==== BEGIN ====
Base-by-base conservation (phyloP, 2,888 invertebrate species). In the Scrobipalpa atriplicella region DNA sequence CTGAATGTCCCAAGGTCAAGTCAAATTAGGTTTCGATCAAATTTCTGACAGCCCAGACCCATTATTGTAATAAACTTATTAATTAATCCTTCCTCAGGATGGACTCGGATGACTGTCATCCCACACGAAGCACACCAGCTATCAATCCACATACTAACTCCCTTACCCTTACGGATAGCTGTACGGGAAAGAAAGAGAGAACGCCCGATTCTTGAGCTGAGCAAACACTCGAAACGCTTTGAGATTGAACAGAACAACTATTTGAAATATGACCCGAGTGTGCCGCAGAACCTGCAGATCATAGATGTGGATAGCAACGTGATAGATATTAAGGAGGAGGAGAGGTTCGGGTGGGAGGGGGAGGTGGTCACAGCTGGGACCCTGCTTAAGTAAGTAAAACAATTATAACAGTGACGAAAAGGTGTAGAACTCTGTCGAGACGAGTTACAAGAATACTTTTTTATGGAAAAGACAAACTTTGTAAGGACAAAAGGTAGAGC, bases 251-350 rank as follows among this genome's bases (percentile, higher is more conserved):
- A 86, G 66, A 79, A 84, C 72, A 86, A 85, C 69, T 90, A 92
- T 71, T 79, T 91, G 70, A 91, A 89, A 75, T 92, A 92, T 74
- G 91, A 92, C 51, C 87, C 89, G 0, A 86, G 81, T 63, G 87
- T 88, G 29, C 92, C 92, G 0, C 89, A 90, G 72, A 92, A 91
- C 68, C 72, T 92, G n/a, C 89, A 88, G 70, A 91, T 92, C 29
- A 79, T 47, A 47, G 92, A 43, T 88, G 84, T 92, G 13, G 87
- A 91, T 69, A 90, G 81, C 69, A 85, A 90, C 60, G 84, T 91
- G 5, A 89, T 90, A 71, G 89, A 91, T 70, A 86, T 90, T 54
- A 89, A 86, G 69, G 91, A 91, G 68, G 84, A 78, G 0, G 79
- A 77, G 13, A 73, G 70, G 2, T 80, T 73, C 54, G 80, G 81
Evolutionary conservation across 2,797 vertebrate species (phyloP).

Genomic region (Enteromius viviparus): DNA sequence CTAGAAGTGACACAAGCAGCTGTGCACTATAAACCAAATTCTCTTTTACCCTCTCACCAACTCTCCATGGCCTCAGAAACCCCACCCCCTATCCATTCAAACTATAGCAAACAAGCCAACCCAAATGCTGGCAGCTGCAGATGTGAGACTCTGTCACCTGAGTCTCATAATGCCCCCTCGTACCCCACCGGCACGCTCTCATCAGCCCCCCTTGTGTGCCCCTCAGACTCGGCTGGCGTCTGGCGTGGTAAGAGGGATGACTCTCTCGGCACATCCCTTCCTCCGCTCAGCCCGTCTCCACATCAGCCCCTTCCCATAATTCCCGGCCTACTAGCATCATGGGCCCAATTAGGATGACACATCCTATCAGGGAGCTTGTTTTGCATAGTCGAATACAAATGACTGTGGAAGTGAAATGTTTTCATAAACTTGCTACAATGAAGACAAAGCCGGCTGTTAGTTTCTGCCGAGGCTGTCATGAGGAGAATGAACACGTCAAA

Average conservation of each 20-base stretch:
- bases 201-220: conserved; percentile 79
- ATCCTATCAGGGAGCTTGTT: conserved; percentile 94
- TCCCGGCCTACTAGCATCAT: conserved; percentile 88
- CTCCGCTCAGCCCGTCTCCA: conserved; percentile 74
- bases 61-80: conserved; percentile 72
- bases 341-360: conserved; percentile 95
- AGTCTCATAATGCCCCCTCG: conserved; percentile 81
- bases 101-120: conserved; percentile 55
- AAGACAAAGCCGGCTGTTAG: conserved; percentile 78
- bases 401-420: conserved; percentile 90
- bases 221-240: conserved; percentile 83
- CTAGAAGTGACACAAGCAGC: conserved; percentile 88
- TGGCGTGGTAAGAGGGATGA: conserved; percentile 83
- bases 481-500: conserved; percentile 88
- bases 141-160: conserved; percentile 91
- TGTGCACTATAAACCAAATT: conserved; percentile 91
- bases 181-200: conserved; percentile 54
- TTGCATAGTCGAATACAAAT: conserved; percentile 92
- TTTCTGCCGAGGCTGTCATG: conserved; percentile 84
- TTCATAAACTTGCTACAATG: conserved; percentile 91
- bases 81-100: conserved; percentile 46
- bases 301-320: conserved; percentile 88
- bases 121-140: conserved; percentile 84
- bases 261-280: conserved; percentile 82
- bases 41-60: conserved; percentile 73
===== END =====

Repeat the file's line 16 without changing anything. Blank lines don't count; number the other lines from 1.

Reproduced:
- ATCCTATCAGGGAGCTTGTT: conserved; percentile 94